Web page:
Herbalife Ltd: Ackman vs. Icahn – The Real Lesson Is Taxes

Herbalife Ltd: Ackman vs. Icahn – The Real Lesson Is Taxes

Herbalife: Ackman vs. Icahn – The Real Lesson Is Taxes by Matt Brice, The SOVA Group

About two years ago a very public debate among the big boys began to play out.  I am not participating in the debate, but it provides a great example of how investment decisions should be driven by valuation, not taxes.  A little background.

Unless you were living under a rock the past few years, you know that this guy named Ackman is short Herbalife and another guy named Icahn, who incidentally doesn’t much care for Ackman, is long Herbalife.

Icahn owns a lot of Herbalife stock and his average price is around $36.  Less than a year after Icahn’s investment, Herbalife’s stock climbed greater than 100%, exceeding $80 per share.  That’s a 100% gain, not too shabby.

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I have to assume he sold, paid short-term capital gains and walked away.  Even at the top marginal rate of around 50% (and it most likely less than this), his return still would have been 50% in under a year.  However, the tax advisor in you wants to suggest a great deal for Carl.  Here is your suggestion: wait a little bit, so that Carl receives long-term capital gains and then his 50% after-tax return will instead be 80% return (assuming 20% long-term capital gains).

Great deal…right?  Carl didn’t sell…[I am not implying that he didn’t sell because of taxes, but the end result and lesson is the same].

Fast forward to March 2015, let me check the stock price on Herbalife, roughly $42 (it was in the low 30s two weeks ago when I was thinking about this post).  So, instead of a one year after-tax return of 50%, Carl now sits on a two-year after tax return of about 13.5%.  Not only is his return much lower, but his money has been tied up in this investment for two years, instead of the less than one year time period it would have been if he had sold during the run-up.

This past year I owned a stock that received good news.  The market, however, perceived this news as AMAZING and the stock ran up approximately 200%.  I decided to sell. There were short-term capital gains involved.  That was ok.

6 months later, the stock is still up, but now only 22% from my original purchase price.

If Mr. Market wants to give you sky high valuations on the upside, I don’t think it is wise to consider waiting for long-term capital gains treatment.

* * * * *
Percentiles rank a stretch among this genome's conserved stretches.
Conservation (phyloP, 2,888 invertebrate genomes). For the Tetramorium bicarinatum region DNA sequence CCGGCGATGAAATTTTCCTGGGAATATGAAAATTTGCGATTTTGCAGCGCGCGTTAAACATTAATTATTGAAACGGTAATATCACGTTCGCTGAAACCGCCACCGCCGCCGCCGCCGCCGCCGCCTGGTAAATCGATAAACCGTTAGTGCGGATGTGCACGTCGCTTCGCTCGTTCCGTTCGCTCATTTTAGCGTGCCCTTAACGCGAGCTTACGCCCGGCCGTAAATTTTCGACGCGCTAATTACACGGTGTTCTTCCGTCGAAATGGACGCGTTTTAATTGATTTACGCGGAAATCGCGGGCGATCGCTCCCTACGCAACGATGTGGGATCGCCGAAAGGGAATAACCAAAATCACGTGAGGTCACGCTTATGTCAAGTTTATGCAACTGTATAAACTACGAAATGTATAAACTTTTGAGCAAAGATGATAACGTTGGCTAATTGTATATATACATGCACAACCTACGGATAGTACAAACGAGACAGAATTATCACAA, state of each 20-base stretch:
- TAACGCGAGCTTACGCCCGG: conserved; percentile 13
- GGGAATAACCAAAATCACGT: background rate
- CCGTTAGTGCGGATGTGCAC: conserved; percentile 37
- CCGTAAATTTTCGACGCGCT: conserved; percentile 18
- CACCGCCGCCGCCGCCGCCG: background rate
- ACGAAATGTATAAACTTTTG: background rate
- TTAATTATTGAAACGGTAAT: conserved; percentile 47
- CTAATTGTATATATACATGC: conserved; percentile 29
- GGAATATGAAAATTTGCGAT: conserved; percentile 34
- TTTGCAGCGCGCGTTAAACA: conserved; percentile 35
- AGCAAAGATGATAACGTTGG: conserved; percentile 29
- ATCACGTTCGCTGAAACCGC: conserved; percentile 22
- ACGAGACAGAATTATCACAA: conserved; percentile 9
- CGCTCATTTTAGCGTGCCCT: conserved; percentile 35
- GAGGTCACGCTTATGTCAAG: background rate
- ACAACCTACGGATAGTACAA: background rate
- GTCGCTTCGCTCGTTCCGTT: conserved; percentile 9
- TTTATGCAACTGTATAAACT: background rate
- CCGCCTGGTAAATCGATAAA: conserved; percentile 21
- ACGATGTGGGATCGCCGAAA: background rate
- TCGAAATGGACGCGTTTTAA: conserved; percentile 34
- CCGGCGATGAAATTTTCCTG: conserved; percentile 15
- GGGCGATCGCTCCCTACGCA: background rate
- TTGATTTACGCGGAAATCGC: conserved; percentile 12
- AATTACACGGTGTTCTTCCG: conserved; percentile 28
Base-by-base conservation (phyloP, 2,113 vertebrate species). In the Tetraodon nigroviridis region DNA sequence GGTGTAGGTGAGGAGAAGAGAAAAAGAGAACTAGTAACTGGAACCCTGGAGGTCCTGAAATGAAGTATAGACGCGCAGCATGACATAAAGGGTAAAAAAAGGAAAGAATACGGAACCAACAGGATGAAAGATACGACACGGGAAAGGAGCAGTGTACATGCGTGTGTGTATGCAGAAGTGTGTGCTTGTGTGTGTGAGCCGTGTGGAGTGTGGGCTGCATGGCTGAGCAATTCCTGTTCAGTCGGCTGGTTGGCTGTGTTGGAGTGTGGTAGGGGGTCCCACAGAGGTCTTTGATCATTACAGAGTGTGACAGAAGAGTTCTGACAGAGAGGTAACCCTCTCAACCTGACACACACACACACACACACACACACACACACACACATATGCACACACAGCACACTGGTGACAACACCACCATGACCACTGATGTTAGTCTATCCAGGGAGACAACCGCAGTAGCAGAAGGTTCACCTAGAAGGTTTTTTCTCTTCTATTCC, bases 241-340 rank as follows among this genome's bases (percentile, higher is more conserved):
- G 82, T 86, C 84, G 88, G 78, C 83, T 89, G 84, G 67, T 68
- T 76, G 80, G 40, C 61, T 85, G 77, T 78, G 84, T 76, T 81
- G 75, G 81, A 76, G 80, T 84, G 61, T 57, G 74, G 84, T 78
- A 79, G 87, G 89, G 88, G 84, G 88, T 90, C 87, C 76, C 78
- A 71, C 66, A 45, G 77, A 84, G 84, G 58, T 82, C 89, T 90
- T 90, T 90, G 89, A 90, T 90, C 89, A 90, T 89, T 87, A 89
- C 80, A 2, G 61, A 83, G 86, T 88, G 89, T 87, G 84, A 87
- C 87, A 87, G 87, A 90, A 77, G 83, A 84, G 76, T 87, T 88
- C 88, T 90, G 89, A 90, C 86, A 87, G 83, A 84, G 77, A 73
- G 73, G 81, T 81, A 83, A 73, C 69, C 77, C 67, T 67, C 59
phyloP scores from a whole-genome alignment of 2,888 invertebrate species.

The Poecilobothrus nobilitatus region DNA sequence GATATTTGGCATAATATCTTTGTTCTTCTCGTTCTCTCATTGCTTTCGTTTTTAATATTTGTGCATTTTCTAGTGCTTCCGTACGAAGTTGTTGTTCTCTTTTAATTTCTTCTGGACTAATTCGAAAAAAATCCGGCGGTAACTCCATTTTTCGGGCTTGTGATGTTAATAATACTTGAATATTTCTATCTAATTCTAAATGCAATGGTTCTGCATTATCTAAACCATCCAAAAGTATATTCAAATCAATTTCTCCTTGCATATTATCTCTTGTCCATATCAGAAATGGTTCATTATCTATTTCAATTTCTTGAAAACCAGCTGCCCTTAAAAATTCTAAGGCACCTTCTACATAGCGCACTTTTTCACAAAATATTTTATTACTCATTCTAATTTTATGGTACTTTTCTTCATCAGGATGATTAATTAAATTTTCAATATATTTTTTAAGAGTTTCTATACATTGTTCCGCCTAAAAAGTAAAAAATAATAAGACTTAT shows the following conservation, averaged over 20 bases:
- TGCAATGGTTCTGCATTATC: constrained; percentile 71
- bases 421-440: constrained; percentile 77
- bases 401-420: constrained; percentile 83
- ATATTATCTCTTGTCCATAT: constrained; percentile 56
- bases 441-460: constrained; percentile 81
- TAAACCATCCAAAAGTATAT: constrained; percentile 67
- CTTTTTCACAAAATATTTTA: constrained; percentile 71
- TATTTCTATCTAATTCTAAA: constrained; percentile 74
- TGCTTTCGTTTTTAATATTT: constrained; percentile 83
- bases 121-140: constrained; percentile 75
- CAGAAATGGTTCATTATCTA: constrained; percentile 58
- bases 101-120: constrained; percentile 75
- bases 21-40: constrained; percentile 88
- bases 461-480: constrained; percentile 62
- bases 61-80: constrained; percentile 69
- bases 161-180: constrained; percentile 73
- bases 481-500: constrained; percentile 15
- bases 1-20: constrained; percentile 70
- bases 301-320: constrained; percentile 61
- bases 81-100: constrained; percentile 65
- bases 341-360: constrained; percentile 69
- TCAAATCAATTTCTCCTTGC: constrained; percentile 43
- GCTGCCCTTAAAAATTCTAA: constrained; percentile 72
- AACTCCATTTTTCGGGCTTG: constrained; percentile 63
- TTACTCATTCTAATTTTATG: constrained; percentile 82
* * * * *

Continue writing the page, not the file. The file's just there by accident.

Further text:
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The Sova Group is a private investment fund managed by Matt Brice. As principal of The Sova Group, Matt Brice has been managing investments since 2009. Prior to founding The Sova Group, from 2007 until 2009 he worked as an associate attorney in the Mergers and Acquisitions group of Debevoise & Plimpton LLP, an international law firm based in New York City. Mr. Brice holds a B.A. in Philosophy from Brigham Young University and received his law degree from Columbia Law School.
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  1. I’m almost certain that Icahn purchased his stock BEFORE ackman was short on Herbalife. Also, you need to research the definition of a pyramid scheme.

  2. Icahn bought Herbalife stock based on low valuation, not because of Ackman’s short. Icahn’s lawyer took a deep look at the Herbalife’s business model, and found it’s not a pyramid scheme. If anyone else other than Ackman shorted HLF, and drove down it’s stock price, Icahn would still have bought the stock. Icahn did not sell because he knew this stock worth a lot more than $80. He wasn’t trying to hurt Ackman. Ackman will be hurt by his own mistake and questionable behavior.

  3. Matt, while I agree with Ackman that Herbalife is an illegal pyramid and RICO fraud scam, I am not following your article. Icahn has hated Ackman ever since Ackman sued him and won. Icahn took the opposing position on HLF because of that hate, bought a huge stake and has several people on HLF’s board of directors. I don’t think Icahn has ever had an interest in selling his HLF stock, his hatred of Ackman would not allow him to do that.

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